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Khawaja (Persian: خواجه‎) is an honorific title used across the Middle East, South Asia, Southeast Asia and Central Asia, particularly towards Sufi teachers. The word comes from the Iranian word khwāja (New Persian: خواجه khāje; Dari khājah; Tajik khoja) and translates as "master", "lord" . The spellings hodja or hoca (Turkish), খাজা (Khaaja) (Bengali), hodža (Bosnian), hoxha (Albanian), хоџа (Serbian), χότζας (chótzas) (Greek), hogea (Romanian), koja (Javanese).[1] The name is also used in Egypt and Sudan to indicate a person with a foreign nationality or foreign heritage.[2]

Contents

Notable people using the nameEdit

MaleEdit

In the historical order where possible:

FemaleEdit

See alsoEdit

  • Khwajagan, a network of Sufis in Central Asia from the 10th to the 16th century who are often incorporated into later Naqshbandi hierarchies.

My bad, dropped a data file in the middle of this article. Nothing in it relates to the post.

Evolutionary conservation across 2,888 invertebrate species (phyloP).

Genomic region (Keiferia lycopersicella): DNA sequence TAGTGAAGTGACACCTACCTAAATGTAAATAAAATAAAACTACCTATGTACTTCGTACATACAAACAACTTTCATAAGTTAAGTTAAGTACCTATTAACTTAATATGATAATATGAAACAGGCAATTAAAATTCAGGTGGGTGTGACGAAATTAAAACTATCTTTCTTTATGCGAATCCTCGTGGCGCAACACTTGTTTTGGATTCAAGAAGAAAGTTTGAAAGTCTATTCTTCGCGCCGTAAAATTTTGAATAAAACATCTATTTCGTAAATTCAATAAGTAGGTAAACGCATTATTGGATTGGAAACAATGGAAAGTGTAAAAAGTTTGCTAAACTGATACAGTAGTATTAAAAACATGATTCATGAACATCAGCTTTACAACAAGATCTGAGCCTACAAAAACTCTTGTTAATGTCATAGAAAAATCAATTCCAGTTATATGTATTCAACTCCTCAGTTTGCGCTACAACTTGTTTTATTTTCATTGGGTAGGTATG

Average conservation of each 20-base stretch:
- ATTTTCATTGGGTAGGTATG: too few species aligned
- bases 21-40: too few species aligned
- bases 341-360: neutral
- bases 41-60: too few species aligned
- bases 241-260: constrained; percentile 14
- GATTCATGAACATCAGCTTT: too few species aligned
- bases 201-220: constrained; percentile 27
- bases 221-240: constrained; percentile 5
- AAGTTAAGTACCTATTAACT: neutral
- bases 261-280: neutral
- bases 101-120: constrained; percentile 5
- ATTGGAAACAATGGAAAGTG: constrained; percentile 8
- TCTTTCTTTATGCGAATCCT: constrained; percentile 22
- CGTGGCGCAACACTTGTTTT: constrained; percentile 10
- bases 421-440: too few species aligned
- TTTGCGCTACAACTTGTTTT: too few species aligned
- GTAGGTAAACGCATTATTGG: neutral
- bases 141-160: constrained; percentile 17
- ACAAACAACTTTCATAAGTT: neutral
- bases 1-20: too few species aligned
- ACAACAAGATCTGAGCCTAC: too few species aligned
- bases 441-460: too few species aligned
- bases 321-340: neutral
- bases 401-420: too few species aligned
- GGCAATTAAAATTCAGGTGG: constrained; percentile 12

• Khoja (Turkestan), a title of the descendants of the Central Asian Naqshbandi Sufi teacher, Ahmad Kasani
  • Hoca, Turkish spelling of Khawaja
  • Hoxha, Albanian surname
  • Hodžić, Bosniak surname
  • Koya, a medieval Indian administrative position

ReferencesEdit

  1. ^ S. Robson and S. Wibisono, 2002, Javanese English dictionary ISBN 0-7946-0000-X, sv koja
  2. ^ Albaih, Khalid (2018-11-26). "Jamal Khashoggi's borrowed white privilege made his murder count | Khalid Albaih". the Guardian. Retrieved 2018-11-27.